The Fresh Loaf

News & Information for Amateur Bakers and Artisan Bread Enthusiasts

High Hydration Sourdough

Wade37's picture
Wade37

High Hydration Sourdough

Sourdough having hydrations in the range of 60-65% are easy to handle and, if good practice has been followed, produce acceptable loaves. Why, therefore, do many authorities specify significantly higher hydrations in their recipes ?

In addition to pursuit of the "Wholey Grail" crumb and the skills challenge involved, are there other reasons for using difficult to shape wet doughs ?

Just curious,

Wade37 (who is content, at least at present, with close, even crumb)

Maverick's picture
Maverick

Higher hydration leads to a more open and irregular crumb. I see by your signature that this is not what you are looking for. But some of us like the large holes in our sourdough bread. There may be other reasons, but this is mine.

Donkey_hot's picture
Donkey_hot

There is a substantial difference between an acceptable loaf and a spectacular one...  not just in appearance but also taste, texture, and keeping qualities.   Also, shaping wet dough is not that difficult.

LindyD's picture
LindyD

Couldn't resist the following quote from Farine's wonderful site:  http://www.farine-mc.com/2011/11/gerard-rubaud-on-working-levain.html

As an aside, it is interesting to note that accomplished bakers such as Jeffrey Hamelman and Gérard Rubaud are both somewhat dismissive of the current obsession with huge holes in the crumb: Jeffrey joked during his recent class on Baking with Locally Grown Grains that some bakers seem to consider the number of alveoli in their crumb on a par with their sperm count as an indicator of their masculinity. As for Gérard, he sees what he calls "les bulles" (the bubbles) as important (they do contribute to the taste of the bread) but not fundamental: at the end of the day, "on ne les mange pas" (you don't get to eat them).

The bottom line is to bake what you enjoy.

scotch2cubes's picture
scotch2cubes

Hey Wade,

Im here experimenting with some sour-DOH! myself.  My first dough was pretty dry, no idea on hydration but based on looking at several videos and techniques I'd guess it was maybe 45-50%but the end result was a wonderfully flavoured sourdough with very regular and even crumb... going to attempt again on a picture post. Tonight I'm winging it again with a pretty wet dough, again I have no idea of hydration just eyeballing it and having fun, after all if your not having fun it isn't worth doing. I am however getting scales and a couple bannetons to do it "properly" after Ive had a bit of fun just seeing what happens when I mess around with it.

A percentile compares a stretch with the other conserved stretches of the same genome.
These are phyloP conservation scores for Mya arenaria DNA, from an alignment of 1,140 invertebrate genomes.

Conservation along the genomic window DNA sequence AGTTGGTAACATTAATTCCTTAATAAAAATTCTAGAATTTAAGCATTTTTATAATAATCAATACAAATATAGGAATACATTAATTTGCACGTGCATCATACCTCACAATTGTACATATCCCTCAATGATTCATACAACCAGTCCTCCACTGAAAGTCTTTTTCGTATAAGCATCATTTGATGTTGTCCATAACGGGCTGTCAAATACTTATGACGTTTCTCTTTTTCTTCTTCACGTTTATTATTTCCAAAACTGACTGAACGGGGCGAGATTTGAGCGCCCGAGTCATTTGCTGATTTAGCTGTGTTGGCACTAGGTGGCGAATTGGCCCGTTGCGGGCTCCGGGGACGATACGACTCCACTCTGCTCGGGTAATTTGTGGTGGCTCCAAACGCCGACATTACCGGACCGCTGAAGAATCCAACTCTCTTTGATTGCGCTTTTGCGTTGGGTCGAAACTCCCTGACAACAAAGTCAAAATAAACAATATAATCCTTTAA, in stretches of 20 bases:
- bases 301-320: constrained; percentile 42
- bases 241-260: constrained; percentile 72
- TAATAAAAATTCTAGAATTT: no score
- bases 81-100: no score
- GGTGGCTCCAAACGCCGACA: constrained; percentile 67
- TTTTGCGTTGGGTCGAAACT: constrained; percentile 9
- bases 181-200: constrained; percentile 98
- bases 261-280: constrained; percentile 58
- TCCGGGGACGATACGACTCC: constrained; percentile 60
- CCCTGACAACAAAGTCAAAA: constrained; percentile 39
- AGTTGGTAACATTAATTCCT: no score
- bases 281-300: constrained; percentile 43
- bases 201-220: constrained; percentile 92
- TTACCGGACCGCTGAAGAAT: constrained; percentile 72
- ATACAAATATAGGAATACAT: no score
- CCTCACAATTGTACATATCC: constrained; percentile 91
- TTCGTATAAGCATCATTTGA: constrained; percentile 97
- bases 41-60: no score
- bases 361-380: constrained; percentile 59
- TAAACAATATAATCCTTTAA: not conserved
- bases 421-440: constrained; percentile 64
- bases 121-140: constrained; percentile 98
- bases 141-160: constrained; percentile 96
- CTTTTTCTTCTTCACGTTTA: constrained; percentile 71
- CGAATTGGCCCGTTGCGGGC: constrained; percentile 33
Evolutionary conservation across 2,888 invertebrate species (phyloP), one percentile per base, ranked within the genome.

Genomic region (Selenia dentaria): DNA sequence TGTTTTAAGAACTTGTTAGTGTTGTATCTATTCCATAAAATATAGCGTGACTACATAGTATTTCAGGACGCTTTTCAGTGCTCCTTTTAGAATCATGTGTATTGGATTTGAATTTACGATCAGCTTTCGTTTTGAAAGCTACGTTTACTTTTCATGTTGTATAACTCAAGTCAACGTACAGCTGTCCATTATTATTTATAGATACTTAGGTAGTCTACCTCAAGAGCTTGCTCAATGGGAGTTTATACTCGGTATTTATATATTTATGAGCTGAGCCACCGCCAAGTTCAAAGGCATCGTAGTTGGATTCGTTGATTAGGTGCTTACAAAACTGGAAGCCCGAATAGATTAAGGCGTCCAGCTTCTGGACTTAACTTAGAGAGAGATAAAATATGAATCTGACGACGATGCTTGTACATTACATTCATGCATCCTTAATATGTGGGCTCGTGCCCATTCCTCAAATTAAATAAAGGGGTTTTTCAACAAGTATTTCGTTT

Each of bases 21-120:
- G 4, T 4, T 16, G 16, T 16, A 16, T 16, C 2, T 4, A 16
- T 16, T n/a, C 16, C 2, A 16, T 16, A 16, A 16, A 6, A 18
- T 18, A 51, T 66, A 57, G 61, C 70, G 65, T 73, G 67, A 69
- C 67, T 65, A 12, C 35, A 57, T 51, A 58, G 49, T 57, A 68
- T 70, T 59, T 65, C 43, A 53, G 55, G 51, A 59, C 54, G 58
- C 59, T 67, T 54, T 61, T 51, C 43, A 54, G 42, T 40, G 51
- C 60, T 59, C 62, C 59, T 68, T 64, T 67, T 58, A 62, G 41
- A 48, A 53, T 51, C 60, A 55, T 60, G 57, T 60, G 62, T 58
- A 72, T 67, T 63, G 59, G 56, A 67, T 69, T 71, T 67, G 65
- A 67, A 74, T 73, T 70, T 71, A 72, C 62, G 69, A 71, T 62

And LindyD I love the "on ne les mange pas" quote, going to remember it ;)

S2C

P.S> wife just hollered from the kitchen.. DAVE we have a PROBLEM!! apparently my yeast beast had begun escaping his feeding jar... disaster averted

Wandering Bread's picture
Wandering Bread

Wet dough isn't that awful to deal with if you learn how it acts. Having said that, I really enjoy a variety of styles of crust, crumb, taste and texture. One of my favorite things about bread is that the possibilities are endless. It's your bread, make it however you want. But don't shy away from wet dough just because it seems like a pain. It can be fun and satisfying to play with as a part of your repertoire.

nicodvb's picture
nicodvb

A high hydratation is necessary to get an excellent gluten development. I hate big holes and exactly for this reason, in order to get a super-fine and fluffy crumb with alveoli as tiny as the ones in sponge cakes I need to develop as much gluten as possible. Gluten develops with water, so if you use glutem rich flours you also need a lot of water. In my case, with bread and durum flours I need at the very least 72% water, it's simply a necessity. When I use 30% rye my doughs *need* 80% water, not less.

With 60% hydratation doughs  I can only play ping-pong.

Yes, wet doughs are slack, but with some folding they develop the necessary elasticity to keep the shape without having to use a brotform.

MangoChutney's picture
MangoChutney

I get a better rise from my 100% whole grain sourdough bread with 70% or greater hydration than I did with 65% or less hydration.  That is why I use the higher hydration.  I overcome some of the difficulty I experience handling wetter doughs by putting some of the hydration in as a water roux.  With the water roux added, instead of just more water, I am able to handle the dough as usual and thereby still get the close, even crumb that I also prefer.  *smile*

Wade37's picture
Wade37

Belated thank you to all respondants - I have been away. You have motivated me to develope my skills on progressively wetter doughs, starting at 70% hydration, but with the intention of retaining a close, reasonably uniform crumb. MangoChutney's suggestion of a water roux was particularily interesting.